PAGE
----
Tuesday, July 30, 2013

The Neverending Story: Boy bands

The history of boy bands arouses a good deal of debate among music cognoscenti, those who clearly have nothing better to do with their time or lives than indulge in such a fruitless debate. Nevertheless, and fruitless or not, placing a start time to this cultural phenomenon has some significance in that the debate wanders off into territory one might not expect, such as racial issues and even religious matters.

There is one line of argument that the roots of the boy band can go right back to the early days of Gregorian chant, an argument that does, one feels, rather stretch a point. It also contradicts an element of what the boy band is generally thought to require - an ability to dance. Monks of yore may have been able to dance, but it is unlikely that, while chanting, they were also gyrating in an unseemly fashion and grabbing hold of their crotches. Or maybe they did just this. It's hard to know.

Being a bunch of dancing boys is certainly a current-day necessity, but later claimants to being the originators of today's boy bands were equally as immobile as pre-mediaeval monks. Barbershop quartets of the nineteenth century weren't apparently known for their dance moves, but it is just possible to suggest that they were the source of all that was to follow (well, some reckon that it is possible to suggest this). The barbershop quartets and then, from the 1930s, The Inkspots, are where the racial aspect enters the grand boy band debate.

Barbershop was initially a phenomenon among black American men. Singing in a social setting, the barber's shop, has something of a connection with what occurred with American black music very much later, when beatboxing would be performed by black youth gathering together on street corners. The Inkspots, it would seem, did do a spot of dancing, but it almost certainly wasn't the style of dancing developed in New York in the 1920s that was the forerunner of breakdancing which became a key ingredient in hip hop and beatboxing.

The continuity of black American culture up to the start of hip hop does explain a great deal about current-day boy bands. The crossover into white culture, most obviously through New Kids On The Block, was a deliberate and manufactured attempt (and a successful one at that) of cashing in on a heritage of black culture from barbershop, to Earl Tucker's 1920s breaking, to The Inkspots, arguably also to Motown and finally to hip hop. And manufactured is, of course, an important word in the boy band debate.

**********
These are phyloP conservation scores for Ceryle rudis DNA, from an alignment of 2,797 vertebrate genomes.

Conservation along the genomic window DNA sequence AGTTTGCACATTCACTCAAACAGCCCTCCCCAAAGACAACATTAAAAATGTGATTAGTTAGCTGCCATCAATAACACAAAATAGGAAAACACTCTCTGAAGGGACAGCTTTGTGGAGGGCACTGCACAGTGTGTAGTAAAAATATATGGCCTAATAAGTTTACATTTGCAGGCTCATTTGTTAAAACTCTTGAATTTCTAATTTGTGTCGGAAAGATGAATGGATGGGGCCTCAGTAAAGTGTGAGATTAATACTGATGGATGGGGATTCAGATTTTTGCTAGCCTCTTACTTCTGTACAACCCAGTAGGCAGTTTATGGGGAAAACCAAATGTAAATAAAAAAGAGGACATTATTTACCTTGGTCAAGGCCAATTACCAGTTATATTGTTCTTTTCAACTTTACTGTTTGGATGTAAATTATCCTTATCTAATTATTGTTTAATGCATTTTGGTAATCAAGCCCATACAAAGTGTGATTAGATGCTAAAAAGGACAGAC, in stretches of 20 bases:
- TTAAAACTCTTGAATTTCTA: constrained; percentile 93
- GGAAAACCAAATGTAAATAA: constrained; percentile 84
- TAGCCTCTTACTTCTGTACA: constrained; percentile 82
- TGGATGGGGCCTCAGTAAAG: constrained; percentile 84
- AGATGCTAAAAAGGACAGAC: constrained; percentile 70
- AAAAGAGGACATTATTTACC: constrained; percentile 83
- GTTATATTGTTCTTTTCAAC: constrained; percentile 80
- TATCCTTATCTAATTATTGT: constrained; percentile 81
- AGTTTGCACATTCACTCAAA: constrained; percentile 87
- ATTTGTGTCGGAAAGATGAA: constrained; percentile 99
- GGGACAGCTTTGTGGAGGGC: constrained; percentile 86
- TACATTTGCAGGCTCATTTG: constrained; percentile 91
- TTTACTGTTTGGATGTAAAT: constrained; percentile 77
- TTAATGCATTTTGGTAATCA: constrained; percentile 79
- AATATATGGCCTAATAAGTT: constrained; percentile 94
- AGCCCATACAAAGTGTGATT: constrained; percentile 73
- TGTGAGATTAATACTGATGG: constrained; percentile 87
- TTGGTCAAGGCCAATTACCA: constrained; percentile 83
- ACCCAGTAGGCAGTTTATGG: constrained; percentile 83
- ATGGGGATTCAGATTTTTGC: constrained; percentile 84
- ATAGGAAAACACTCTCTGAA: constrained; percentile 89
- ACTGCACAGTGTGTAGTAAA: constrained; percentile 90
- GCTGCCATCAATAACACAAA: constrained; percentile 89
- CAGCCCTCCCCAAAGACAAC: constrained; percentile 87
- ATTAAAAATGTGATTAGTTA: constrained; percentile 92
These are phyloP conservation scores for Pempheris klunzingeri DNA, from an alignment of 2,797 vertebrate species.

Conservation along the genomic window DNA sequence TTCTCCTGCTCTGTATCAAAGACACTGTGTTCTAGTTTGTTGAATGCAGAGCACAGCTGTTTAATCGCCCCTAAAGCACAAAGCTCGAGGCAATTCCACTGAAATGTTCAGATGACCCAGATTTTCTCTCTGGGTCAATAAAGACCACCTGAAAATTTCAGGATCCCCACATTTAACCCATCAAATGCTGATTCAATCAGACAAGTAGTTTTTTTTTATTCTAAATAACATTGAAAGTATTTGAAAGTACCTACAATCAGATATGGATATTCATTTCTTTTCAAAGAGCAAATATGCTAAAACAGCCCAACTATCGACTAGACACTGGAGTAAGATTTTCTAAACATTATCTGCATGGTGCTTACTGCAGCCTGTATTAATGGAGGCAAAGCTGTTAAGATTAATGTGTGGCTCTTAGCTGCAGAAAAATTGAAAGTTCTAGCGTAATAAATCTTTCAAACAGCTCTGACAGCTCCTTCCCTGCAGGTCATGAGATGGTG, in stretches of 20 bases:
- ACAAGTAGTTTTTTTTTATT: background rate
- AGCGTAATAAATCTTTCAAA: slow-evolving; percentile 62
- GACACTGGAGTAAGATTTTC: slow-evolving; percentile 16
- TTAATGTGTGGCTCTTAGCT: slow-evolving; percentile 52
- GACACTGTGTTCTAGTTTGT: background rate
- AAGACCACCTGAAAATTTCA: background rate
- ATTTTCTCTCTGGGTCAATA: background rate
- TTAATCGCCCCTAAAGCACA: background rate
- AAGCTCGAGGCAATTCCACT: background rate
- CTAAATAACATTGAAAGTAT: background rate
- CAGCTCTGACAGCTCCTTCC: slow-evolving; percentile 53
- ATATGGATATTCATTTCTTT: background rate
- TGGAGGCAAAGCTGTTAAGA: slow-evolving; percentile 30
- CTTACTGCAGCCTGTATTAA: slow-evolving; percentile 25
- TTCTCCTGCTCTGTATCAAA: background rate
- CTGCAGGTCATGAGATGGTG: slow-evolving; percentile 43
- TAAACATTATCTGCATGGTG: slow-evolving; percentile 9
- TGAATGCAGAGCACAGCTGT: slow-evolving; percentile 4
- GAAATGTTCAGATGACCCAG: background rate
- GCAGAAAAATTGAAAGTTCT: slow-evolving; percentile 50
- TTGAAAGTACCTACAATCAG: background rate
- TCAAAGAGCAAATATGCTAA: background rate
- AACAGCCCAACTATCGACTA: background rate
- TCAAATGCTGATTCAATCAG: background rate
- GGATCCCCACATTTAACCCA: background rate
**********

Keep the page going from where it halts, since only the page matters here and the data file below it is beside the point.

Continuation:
There is the counter argument, one that considers the white cultural background. No one ever referred to The Beatles as a boy band as such, and to categorise them retrospectively as having been one is well wide of the mark. For one thing, they did things which boy bands generally do not; wrote their own songs and played their own instruments. And for another thing, when did you ever see any of them dance?

The Monkees are another suspect in boy band history. They were manufactured, so much so that they lent pop history the concept of the manufactured group. But a boy band? In current-day terms, definitely not. The Osmonds, however, were a different matter, as were The Jackson Five. Neither of these, though, was as relevant to the current day as New Edition who, black culture again, were the inspiration for NKOTB.

Since the early 1980s, the boy band has become an established fact of pop music life, and if there had been any question that it might have been on its last legs, then Simon Cowell made sure that it wasn't. The boy band also went international. It was no longer the preserve of the American and British pop industries and, together with the globalisation of the likes of "X Factor", you have what you have today in Spain, and what you will find at Muro's bullring this coming Sunday evening: Auryn, who are something of a Spanish One Direction.

Auryn, the name comes from the talisman in "The Neverending Story", have been around since 2009. They almost made it to Eurovision in 2011, individual members have appeared in the past on "Factor X" (the Spanish version of you know what), and their most recent album went to number one in the Spanish charts.

Easy it might be to disparage boy bands but you never know, if you cut along to Muro on Sunday, you might enjoy one. And if you do, then you will know that Auryn are part of a long tradition. Though how that tradition originated, that's for someone else to debate.

Any comments to andrew@thealcudiaguide.com please.

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